Nothing wrong with that. As in chinese whispers, the word coming out at the end more often than not is a perfectly normal word, it is just totally unrelated to the initial one. How fun it is to hear everyone saying, “I thought you said” or “really, that’s not what I heard” .The surprise is fun when playing and disappointing when living.

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In business language we call these surprises an emerging strategy. We may print our strategies on glossy paper and publish them on our webpages, they still are just words. Our true strategy is the one emerging from our choices, priorities and acts.

Happily there are times when our bodies are wiser than our minds, what we do is what we really should do, and will take us to a surprising goal we will be happy to reach. The emerging strategy might be the best possible way. How would we know?

Just now I am backtracking my internal whispers, trying to recognize the first whisper. What is truly important to me, will my acts take me there? Or do the innocent, perfectly normal, diversions take me somewhere else, perhaps the place I should be?

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The happy corner of my eye

imageI posted this picture of the truth on Instagram. It is the view from my bed. What I did not mention that if I looked the other way, this is what I see.

imageAnd of course I did not tell you that if I just look straight ahead, where the loud noice and serious action is, the coming picture is the true view.image

The first picture is the truth about me though, and what I look for. This last week I have been in hospital with embolisms in my lungs. The serious condition tries to crowd my mind and vision like the rescue helicopter commands my view. I do not allow it though. I accept it, I handle it, I do what I have to do, but I keep looking for the happy corner of the picture. The glimpse of beauty and love that tells me, this too is true.

The pulsating, vibrant fall colors that insists, we are all dying, take care that you live with love, truth and beauty before you do.

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You’ll never walk alone

IMG_5662 (1280x853)Yesterday I was present when the congregation at Tiller started to use their new liturgical clothes. The process of designing and making them is worthy of several blog posts that maybe will be told, one day. Today I’ll just share the beginning and the end.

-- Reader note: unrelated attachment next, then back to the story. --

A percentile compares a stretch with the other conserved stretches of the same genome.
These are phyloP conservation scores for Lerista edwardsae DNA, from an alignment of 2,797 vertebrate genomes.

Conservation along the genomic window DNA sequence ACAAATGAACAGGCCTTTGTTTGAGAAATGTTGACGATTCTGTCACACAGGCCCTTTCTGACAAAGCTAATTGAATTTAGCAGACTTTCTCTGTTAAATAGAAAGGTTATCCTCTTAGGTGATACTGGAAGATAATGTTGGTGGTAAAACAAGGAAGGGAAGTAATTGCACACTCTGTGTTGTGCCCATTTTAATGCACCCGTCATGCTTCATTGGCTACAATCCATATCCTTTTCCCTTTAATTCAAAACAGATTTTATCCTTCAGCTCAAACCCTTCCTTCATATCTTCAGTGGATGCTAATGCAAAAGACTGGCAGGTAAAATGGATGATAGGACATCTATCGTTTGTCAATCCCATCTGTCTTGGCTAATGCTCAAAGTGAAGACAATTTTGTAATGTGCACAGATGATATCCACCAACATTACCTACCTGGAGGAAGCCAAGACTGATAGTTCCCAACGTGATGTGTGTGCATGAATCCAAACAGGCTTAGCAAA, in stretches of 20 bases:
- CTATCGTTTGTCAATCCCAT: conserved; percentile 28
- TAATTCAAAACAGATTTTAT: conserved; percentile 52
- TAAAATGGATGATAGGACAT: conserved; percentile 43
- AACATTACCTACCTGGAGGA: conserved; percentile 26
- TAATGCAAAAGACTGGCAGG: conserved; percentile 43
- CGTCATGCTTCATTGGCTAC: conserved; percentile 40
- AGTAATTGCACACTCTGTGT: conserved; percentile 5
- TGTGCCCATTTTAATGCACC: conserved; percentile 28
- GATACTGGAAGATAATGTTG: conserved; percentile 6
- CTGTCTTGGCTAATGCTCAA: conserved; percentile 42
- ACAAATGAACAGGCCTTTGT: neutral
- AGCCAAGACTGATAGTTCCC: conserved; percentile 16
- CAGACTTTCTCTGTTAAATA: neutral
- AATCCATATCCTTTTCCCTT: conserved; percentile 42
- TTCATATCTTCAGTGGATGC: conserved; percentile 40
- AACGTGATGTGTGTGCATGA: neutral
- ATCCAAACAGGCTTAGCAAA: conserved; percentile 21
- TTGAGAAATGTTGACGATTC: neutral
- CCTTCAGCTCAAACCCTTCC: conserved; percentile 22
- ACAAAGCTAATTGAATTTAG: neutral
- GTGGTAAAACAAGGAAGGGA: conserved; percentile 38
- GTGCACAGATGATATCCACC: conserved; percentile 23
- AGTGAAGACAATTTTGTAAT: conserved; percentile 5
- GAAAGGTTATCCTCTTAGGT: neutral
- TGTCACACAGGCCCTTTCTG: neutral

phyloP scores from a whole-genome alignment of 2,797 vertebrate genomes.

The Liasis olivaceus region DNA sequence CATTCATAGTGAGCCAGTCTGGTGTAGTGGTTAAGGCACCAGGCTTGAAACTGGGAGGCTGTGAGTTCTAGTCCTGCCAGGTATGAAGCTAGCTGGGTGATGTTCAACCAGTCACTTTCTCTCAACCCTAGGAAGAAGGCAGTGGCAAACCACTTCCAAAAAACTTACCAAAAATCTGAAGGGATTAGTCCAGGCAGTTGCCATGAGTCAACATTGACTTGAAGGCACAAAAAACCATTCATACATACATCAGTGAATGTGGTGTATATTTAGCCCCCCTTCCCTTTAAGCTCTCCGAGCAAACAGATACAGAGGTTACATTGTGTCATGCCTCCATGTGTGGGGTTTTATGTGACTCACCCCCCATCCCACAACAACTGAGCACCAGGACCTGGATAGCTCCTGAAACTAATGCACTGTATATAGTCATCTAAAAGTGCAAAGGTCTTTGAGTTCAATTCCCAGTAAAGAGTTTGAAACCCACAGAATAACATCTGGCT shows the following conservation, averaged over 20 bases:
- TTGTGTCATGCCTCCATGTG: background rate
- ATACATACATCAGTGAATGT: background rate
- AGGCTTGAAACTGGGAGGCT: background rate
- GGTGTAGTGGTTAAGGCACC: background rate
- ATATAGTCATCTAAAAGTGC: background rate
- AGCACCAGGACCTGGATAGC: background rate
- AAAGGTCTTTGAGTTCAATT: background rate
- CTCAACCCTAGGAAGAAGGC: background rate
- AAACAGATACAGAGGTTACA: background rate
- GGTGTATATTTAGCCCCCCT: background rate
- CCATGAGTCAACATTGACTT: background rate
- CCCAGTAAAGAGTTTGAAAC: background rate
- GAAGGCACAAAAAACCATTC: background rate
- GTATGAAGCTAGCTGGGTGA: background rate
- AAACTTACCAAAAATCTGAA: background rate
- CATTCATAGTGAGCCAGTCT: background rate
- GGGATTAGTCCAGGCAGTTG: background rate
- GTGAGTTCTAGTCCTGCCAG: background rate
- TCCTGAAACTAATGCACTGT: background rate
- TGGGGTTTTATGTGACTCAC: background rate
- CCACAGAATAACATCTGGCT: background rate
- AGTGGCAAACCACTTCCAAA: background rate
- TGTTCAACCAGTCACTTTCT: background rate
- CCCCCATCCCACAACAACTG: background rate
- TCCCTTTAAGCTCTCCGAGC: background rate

I always start with the biblical texts for the Sundays when the liturgical clothes, or paraments, will be used.IMG_5618 (1280x853) This set is red, the color of blood, the color of martyrdom, the color of fire, the liturgical color for Pentecost, for ordination, for the day of the apostles. The texts speak about being a witness, about martyrdom, about baptism by fire and by the holy spirit. To me, most of all it speaks about the God who walks with each and one of us through all this. Be not afraid, one texts says. I will not leave you fatherless, another tells us. Yet another, I will stay with you to the end of the world.IMG_5641 (1280x767) So I wanted the textiles to show God surrounding us, enfolding us, walking with us, in every moment, in sorrow and in joy. Which made me start with the Fibonacci numbers. Fibonacci did not invent them, but told the west about ancient indian and arabic knowledge, the sequence and order you’ll find in nature, the golden ratio. Like the seeds of a pine cone or a sunflower, every row being the sum of the two before it. IMG_5639 (1280x853)To later theologians this sequence became a witness of how God’s ordering principles rule nature. To me, I used this sequence to make a cross, and the world where we live. Sometimes you do not immediately see it, like in life, it may look chaotic, it may look without order. If you keep looking, it is there to be found.IMG_5651 (854x1280)